Prescott eNews  |   Chino Valley eNews  |    Prescott Valley eNews    |   eNewsAZ |   ArizonaPod.News

Dearing Park Structure Fire Leaves Total Loss

20 March 2017   Conrad Jackson, Firefighter

Structure fire in the Dearing Park community

At 9:45am Sunday morning the Prescott Regional Communication Center received multiple reports of a structure fire in the Dearing Park community west of Thumb Butte. Initial reports stated that flames and smoke could be seen through the window of a detached two-story garage. The owner of the garage reported that there were hazardous materials as well as containers of gasoline inside the garage. Witnesses at the scene reporting hearing repeated popping sounds from inside the building. At the time that firefighters arrived, the owner was attempting to remove valuables from the building, successfully pushing a VW bug from the garage but was unable to remove a 1934 Ford Coupe project he had been working on for the past decade.

There is no water infrastructure in Dearing Park, so no fire hydrants were available to supply water. The four responding engines from Prescott Fire Department and Central Arizona Fire and Medical Authority were forced to utilize their onboard tanks to fight the fire initially. The onboard tanks vary in size from 500 to 1000 gallons. The first three arriving engines had used some 2,000 gallons and were almost empty, using the last of the available water to protect the adjacent home from the heat, when a fourth engine arrived along with CAFMA’s water tender. The two vehicles were able to provide an additional 4,000 gallons. A second water tender eventually arrived and the two tenders rotated their positions supplying water for the remainder of the three hour operation.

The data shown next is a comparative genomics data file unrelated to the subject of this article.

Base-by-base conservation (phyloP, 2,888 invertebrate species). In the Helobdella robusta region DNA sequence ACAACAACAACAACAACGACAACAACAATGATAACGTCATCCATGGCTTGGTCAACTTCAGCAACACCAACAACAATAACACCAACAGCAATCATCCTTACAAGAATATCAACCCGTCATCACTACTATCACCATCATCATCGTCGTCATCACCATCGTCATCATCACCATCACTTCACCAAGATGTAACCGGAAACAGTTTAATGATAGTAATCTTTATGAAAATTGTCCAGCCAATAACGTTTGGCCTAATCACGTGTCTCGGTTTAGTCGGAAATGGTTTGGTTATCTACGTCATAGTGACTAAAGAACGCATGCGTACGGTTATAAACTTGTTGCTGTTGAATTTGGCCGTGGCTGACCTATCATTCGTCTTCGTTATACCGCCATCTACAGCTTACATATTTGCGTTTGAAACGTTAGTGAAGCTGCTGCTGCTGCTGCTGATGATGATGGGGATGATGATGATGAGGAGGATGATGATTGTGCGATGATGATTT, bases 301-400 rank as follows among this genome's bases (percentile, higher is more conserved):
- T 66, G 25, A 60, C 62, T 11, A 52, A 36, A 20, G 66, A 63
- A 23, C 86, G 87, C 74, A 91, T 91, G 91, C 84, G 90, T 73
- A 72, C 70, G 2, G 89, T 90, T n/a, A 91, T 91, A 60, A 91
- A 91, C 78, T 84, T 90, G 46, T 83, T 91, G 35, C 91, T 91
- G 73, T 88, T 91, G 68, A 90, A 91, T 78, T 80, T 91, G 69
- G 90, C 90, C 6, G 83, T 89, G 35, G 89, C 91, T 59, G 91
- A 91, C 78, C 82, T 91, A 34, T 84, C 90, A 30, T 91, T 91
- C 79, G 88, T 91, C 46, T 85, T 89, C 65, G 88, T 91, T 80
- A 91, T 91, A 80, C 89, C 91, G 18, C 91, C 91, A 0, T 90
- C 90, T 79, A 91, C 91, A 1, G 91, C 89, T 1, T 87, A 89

Ultimately the structure and its contents were a total loss. Firefighters were able to keep the fire contained to the garage despite radiant heat which had begun to cause the owner’s main home to smolder. A garden shed and adjacent propane tank were also protected. There was no extension of fire into the surrounding forest. The homeowner stated that he had burned wood in his garage’s wood stove early that morning to warm up the garage and later noted the smell of smoke. He spotted a fire on the garage’s roof when he investigated and was one of several callers to report the fire. Fire investigators from both Prescott Fire and CAFMA were present to conduct further investigation and their work is ongoing.

While the homeowner was successful in retrieving his VW bug, firefighters warn against people reentering a burning building. Without proper protective equipment, a person risks severe burns, respiratory injury, or becoming overwhelmed by the superheated gases, which can lead to catastrophic or fatal injuries. Additionally, by reentering a burning building, that individual will often leave doors open for their escape route. These open doors provide improved ventilation to the fire, allowing for additional oxygen and faster growth and spread of the fire, ultimately leading to more damage than would have occurred had they left the building closed up.